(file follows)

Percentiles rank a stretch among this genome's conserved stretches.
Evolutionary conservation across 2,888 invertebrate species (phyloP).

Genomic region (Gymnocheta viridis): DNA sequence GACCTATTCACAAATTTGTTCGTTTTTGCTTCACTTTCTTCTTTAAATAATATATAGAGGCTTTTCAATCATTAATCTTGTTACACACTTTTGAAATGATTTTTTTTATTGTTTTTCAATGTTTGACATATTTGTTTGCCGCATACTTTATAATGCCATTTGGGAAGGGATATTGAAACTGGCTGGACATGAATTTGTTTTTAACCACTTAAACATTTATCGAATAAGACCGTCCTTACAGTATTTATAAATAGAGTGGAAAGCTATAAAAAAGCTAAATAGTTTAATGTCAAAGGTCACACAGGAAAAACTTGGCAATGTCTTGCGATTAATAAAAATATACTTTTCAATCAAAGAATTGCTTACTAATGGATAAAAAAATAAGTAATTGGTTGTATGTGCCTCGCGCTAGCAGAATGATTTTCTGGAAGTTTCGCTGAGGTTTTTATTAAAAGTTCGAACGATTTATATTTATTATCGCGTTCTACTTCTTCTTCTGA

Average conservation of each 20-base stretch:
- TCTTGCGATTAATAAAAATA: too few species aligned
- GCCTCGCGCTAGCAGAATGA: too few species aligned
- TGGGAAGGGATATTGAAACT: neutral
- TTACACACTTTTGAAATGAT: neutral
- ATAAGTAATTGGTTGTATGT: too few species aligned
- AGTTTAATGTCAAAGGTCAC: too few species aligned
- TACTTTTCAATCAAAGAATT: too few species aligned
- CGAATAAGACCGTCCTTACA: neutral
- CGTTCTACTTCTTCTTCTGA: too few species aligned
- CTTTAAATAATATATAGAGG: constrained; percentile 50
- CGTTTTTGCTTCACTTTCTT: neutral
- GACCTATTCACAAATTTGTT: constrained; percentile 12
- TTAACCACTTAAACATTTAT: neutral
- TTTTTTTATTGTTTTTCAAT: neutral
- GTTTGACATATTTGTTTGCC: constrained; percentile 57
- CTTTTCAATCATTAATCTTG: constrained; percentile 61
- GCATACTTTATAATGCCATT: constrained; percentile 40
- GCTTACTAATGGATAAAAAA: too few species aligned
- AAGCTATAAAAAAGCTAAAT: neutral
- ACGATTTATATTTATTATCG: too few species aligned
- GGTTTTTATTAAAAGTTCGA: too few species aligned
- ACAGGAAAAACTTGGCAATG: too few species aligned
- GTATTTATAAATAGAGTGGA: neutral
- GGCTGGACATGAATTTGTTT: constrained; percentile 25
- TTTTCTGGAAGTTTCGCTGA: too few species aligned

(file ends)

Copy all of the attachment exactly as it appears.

Percentiles rank a stretch among this genome's conserved stretches.
Evolutionary conservation across 2,888 invertebrate species (phyloP).

Genomic region (Gymnocheta viridis): DNA sequence GACCTATTCACAAATTTGTTCGTTTTTGCTTCACTTTCTTCTTTAAATAATATATAGAGGCTTTTCAATCATTAATCTTGTTACACACTTTTGAAATGATTTTTTTTATTGTTTTTCAATGTTTGACATATTTGTTTGCCGCATACTTTATAATGCCATTTGGGAAGGGATATTGAAACTGGCTGGACATGAATTTGTTTTTAACCACTTAAACATTTATCGAATAAGACCGTCCTTACAGTATTTATAAATAGAGTGGAAAGCTATAAAAAAGCTAAATAGTTTAATGTCAAAGGTCACACAGGAAAAACTTGGCAATGTCTTGCGATTAATAAAAATATACTTTTCAATCAAAGAATTGCTTACTAATGGATAAAAAAATAAGTAATTGGTTGTATGTGCCTCGCGCTAGCAGAATGATTTTCTGGAAGTTTCGCTGAGGTTTTTATTAAAAGTTCGAACGATTTATATTTATTATCGCGTTCTACTTCTTCTTCTGA

Average conservation of each 20-base stretch:
- TCTTGCGATTAATAAAAATA: too few species aligned
- GCCTCGCGCTAGCAGAATGA: too few species aligned
- TGGGAAGGGATATTGAAACT: neutral
- TTACACACTTTTGAAATGAT: neutral
- ATAAGTAATTGGTTGTATGT: too few species aligned
- AGTTTAATGTCAAAGGTCAC: too few species aligned
- TACTTTTCAATCAAAGAATT: too few species aligned
- CGAATAAGACCGTCCTTACA: neutral
- CGTTCTACTTCTTCTTCTGA: too few species aligned
- CTTTAAATAATATATAGAGG: constrained; percentile 50
- CGTTTTTGCTTCACTTTCTT: neutral
- GACCTATTCACAAATTTGTT: constrained; percentile 12
- TTAACCACTTAAACATTTAT: neutral
- TTTTTTTATTGTTTTTCAAT: neutral
- GTTTGACATATTTGTTTGCC: constrained; percentile 57
- CTTTTCAATCATTAATCTTG: constrained; percentile 61
- GCATACTTTATAATGCCATT: constrained; percentile 40
- GCTTACTAATGGATAAAAAA: too few species aligned
- AAGCTATAAAAAAGCTAAAT: neutral
- ACGATTTATATTTATTATCG: too few species aligned
- GGTTTTTATTAAAAGTTCGA: too few species aligned
- ACAGGAAAAACTTGGCAATG: too few species aligned
- GTATTTATAAATAGAGTGGA: neutral
- GGCTGGACATGAATTTGTTT: constrained; percentile 25
- TTTTCTGGAAGTTTCGCTGA: too few species aligned